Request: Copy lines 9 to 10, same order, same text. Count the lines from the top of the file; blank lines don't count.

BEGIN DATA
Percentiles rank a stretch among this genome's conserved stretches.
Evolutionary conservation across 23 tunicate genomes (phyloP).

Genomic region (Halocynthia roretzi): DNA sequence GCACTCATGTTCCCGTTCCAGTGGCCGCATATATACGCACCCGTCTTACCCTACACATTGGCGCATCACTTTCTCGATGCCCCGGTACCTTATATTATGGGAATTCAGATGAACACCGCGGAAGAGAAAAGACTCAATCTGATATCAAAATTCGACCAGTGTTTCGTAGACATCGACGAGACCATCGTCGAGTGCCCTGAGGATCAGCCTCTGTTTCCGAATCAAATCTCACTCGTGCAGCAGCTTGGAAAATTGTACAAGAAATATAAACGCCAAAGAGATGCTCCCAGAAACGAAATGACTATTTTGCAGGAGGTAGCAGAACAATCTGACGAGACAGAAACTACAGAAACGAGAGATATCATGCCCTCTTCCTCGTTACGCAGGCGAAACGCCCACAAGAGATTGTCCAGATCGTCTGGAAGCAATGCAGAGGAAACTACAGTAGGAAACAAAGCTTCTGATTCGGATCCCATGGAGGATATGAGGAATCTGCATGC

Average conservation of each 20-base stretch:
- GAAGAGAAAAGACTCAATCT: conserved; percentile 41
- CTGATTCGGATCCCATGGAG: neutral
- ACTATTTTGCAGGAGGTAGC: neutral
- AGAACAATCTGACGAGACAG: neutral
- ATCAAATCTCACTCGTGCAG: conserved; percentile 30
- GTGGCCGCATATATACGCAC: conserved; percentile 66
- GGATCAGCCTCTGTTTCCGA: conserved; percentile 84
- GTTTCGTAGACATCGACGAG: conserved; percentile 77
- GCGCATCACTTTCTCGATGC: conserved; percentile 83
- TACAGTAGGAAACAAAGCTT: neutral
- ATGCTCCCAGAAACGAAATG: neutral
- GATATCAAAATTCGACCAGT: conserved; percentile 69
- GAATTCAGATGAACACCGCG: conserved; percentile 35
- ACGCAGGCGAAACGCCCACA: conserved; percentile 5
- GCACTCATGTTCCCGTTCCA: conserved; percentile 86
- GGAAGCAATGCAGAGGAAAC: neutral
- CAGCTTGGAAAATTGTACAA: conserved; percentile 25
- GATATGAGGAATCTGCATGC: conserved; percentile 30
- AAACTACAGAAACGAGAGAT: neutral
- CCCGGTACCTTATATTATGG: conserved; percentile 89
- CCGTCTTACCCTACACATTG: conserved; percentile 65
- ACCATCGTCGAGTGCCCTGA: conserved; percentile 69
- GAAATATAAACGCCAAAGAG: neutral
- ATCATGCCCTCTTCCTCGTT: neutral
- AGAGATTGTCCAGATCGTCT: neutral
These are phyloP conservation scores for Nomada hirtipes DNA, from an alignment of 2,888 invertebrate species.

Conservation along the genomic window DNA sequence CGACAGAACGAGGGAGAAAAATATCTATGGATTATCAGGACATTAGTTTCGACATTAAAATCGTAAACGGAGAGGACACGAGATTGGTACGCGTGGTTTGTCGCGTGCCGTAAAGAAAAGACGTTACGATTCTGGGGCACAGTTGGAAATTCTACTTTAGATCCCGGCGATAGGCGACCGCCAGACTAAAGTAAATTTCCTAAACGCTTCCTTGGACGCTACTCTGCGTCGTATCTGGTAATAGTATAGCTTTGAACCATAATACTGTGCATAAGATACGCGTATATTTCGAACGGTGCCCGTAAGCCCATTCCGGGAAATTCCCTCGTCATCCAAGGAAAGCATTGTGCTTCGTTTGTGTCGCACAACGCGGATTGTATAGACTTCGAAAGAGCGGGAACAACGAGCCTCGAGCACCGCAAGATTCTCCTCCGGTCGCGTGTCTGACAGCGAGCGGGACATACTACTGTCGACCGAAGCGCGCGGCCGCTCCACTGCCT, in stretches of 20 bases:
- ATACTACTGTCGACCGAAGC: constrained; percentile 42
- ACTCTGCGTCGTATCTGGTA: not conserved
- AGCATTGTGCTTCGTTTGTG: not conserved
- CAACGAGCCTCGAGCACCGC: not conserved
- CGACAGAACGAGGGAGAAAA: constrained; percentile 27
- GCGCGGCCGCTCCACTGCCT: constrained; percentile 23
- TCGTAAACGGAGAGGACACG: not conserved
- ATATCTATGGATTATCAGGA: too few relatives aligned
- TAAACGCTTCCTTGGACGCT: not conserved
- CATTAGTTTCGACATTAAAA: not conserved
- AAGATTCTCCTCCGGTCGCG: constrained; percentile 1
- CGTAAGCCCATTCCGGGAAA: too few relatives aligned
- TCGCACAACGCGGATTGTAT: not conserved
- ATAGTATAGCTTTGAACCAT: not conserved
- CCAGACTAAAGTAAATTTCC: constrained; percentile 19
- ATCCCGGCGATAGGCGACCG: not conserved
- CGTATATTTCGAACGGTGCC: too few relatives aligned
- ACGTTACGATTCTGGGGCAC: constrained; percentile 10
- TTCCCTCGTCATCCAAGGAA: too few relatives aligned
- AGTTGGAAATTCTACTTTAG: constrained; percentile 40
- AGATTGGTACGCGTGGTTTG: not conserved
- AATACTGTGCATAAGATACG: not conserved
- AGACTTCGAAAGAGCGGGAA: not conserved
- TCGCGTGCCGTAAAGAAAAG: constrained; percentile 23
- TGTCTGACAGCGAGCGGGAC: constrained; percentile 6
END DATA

- ATCAAATCTCACTCGTGCAG: conserved; percentile 30
- GTGGCCGCATATATACGCAC: conserved; percentile 66